Meadow Lane student battles back from burns
By Phyllis Moore
Published in News on September 4, 2005 2:07 AM
A Meadow Lane Elementary School fourth-grader whose life was drastically altered by a fire when he was 4 years old, continues to be transformed by the loving gestures of many lending support to him and his family.
Hualian Xu moved to America two years ago from China with his family, who speak no English. He got the attention of school counselor Vicki Phillips right away and has gone on to capture the hearts of students and staff alike, Meadow Lane principal Celia James said.
Ms. Phillips recounted Hualian's story this past February during the annual luncheon of the Wayne County Public Schools Counselors Association. The event honors students who have overcome adverse situations and gone on to inspire others.
Hualian was left with disfiguring scars on his face and body after his clothing accidentally caught fire at home, where incense was burning. He received some medical treatment in China before his father's job brought the family to this country.
The school staff has felt moved to assist the youngster, enlisting support from the local and national Shriners organization, which then made arrangements to aid in Hualian's recovery process.
Fred Scott of the Wayne Shriners Club recalled being notified about the need for assistance. The Shriners operate 19 orthopedic hospitals and three burn centers in the country, Scott said.
Introductions were made and the application process for treatment began in January.
"There was a long delay because we were waiting on a special person to do the surgery," he said. On Aug. 2, the little boy's surgery was performed at Shriners Burn Institute in Cincinnati.
The operation was the first of a series that will contribute to Hualian's extensive recovery, which will include physical therapy and regular monthly check-ups. He is expected to be treated until he is 18 years old, Scott said.
Able to start school with his classmates, Hualian returned to Cincinnati this past week to be fitted for a facial mask to help heal his facial scars.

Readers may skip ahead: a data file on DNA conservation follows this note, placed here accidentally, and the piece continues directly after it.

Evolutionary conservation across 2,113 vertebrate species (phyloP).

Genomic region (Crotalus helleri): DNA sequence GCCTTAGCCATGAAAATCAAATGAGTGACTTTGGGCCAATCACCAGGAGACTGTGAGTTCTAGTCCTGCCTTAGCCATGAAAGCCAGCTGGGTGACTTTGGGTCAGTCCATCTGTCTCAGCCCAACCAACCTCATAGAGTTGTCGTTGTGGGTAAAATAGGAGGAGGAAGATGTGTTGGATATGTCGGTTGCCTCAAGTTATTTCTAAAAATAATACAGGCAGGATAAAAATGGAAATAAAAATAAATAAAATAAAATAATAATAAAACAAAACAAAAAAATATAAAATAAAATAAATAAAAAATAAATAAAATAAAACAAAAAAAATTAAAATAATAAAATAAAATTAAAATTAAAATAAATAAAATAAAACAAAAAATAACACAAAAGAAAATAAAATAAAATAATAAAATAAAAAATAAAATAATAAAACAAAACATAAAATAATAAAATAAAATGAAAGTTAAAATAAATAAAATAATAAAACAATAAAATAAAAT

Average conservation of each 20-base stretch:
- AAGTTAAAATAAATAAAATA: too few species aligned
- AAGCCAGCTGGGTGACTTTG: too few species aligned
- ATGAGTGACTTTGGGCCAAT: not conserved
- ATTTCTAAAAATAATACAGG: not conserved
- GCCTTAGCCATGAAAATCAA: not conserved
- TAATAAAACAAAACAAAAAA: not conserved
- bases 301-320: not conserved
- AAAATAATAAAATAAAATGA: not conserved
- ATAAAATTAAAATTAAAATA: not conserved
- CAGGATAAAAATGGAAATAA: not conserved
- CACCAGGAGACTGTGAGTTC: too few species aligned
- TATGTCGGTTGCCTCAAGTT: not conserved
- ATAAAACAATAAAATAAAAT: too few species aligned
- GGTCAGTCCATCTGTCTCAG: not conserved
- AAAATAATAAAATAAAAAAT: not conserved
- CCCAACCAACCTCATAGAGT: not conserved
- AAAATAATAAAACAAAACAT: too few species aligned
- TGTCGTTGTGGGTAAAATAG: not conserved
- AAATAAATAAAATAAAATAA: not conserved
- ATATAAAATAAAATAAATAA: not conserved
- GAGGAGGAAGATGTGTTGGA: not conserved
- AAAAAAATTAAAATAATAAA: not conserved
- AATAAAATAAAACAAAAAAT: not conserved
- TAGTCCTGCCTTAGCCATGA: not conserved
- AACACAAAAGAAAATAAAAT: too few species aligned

A representative from the Shriner's Hospital visited the school to help fourth-grade classes adapt and support their fellow student. Ms. Phillips told students it would be helpful for them to know what to expect in dealing with the situation.
"You can be on our fourth-grade team," she told one assembly. "You can help make this person feel very comfortable and very safe and, who knows? You might want to be this person's friend."
Kami Hines, family services/care coordination, made presentations on Friday to six fourth-grade classes. She explained about the surgery and showed slides of the hospital and its operating room. And then she demonstrated the facial mask Hualian will have to wear daily for the next year.
"He'll only be able to take it off to eat or take a bath," she said of the customized hard-plastic head gear.
Passing around a sample mask, Ms. Hines explained that Hualian will look a little bit different but the mask is necessary to keep the affected area flat and ensure proper healing.
"It's very important that you not ask him to take it off," she said.
They will also play a vital role to others at the school, she told them.
"You'll be seeing lots of kids that don't know about him," she said. "So if you hear other kids asking questions or maybe teasing, can you be sure that you let them know why he's wearing the mask?
"You're the experts, so it's very important that you spread the word."
Scott said his organization has enjoyed playing in role in supporting the family.
"This young man, he's very quiet but he's a pleasure to work with," he said. "He appreciates everything that's done for him."
Ronghuan Xu, Hualian's father, speaking through an interpreter, expressed the family's appreciation for the generosity shown them. He thanked everyone involved, from the Shriners and the hospital to the school and its teachers.
Interpreter Katie Brooks said Xu was especially grateful for what the efforts have done for his young son.
"He said now he is real happy because (Hualian) knows everybody helps him," she said. "Hualian is happy and not like he used to be."
Ms. Phillips has also witnessed the change.
"He's definitely blossomed," she said. "He's got a good attitude toward learning and has made great progress in school. It's been a privilege to get to know him and get to know his family. I love him."
Mrs. James likens the transformation to a butterfly emerging from a cocoon.
"He's a different child than he was when he came to us in second grade," she said. "I think this has been a strong team effort by the staff to address the needs of a student who came to us as a non-English-speaking student with some other special needs. They have used every resource available to try to help him adjust to our school environment and be happy and successful here."
Other Local News
- Care in the sky: Members of the aeromedical evacuation crew fight to get injured troops back to their families